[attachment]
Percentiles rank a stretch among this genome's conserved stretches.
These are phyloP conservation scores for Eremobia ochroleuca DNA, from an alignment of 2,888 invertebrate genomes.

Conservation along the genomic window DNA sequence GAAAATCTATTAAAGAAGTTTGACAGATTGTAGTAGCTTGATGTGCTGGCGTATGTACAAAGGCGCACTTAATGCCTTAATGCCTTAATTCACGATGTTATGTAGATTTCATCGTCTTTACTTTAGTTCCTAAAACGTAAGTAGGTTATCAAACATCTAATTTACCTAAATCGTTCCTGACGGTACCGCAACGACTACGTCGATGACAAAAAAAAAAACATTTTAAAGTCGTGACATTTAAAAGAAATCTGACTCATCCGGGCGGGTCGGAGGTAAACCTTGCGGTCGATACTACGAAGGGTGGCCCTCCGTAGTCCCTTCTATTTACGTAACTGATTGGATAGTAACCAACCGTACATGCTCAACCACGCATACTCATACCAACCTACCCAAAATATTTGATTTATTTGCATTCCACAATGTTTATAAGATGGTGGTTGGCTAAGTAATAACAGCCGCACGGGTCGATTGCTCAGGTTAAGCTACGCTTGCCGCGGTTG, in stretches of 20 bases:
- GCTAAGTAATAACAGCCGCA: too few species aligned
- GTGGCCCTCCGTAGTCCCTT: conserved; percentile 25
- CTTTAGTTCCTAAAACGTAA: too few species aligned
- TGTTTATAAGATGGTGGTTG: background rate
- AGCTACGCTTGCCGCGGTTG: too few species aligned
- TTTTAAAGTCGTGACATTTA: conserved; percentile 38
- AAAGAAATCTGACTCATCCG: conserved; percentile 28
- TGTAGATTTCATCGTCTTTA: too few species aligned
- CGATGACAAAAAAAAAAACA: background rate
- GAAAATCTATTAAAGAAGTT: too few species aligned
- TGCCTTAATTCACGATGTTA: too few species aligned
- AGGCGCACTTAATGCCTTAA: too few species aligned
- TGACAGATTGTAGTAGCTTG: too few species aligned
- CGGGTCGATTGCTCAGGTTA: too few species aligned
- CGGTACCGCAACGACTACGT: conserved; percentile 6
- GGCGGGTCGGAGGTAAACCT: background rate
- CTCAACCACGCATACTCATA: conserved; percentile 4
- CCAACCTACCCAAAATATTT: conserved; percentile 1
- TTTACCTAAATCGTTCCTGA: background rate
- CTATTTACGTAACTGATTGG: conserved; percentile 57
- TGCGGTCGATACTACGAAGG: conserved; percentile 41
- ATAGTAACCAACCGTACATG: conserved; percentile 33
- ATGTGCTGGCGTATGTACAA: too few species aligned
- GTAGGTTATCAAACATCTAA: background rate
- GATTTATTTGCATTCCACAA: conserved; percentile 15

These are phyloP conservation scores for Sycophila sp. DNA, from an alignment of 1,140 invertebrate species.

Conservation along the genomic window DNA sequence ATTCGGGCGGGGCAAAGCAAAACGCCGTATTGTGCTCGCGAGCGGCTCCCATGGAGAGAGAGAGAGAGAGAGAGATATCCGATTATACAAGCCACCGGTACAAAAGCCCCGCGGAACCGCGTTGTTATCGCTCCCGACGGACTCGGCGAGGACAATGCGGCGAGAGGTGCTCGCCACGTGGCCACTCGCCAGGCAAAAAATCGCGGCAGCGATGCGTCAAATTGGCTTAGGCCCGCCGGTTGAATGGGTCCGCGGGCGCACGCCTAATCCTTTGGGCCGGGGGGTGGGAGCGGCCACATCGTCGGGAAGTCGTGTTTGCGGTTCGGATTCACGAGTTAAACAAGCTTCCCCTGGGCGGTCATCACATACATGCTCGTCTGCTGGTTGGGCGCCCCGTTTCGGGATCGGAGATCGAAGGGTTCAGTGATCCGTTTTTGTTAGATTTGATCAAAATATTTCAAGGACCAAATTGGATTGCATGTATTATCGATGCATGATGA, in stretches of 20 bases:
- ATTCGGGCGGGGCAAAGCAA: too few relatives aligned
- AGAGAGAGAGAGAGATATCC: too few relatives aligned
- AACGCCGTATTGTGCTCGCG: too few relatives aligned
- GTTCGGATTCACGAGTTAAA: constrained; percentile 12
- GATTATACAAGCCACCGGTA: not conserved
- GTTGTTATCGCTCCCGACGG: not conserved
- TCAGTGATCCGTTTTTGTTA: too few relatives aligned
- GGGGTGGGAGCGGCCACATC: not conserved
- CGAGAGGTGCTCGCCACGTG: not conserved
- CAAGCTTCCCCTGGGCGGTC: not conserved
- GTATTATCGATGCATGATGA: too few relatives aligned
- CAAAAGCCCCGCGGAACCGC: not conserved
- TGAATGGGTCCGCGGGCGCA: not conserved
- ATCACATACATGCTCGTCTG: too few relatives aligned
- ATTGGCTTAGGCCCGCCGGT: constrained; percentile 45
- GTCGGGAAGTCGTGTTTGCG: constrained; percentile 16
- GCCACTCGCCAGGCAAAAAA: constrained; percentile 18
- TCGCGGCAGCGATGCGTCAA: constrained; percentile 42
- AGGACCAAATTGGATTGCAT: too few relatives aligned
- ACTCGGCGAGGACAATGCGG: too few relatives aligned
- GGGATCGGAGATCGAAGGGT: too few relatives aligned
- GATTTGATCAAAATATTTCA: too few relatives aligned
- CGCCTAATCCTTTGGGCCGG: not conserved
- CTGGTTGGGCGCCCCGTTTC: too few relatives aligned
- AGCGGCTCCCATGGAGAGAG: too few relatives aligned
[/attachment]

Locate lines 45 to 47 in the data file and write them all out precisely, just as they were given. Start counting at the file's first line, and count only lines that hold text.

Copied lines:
- ATTGGCTTAGGCCCGCCGGT: constrained; percentile 45
- GTCGGGAAGTCGTGTTTGCG: constrained; percentile 16
- GCCACTCGCCAGGCAAAAAA: constrained; percentile 18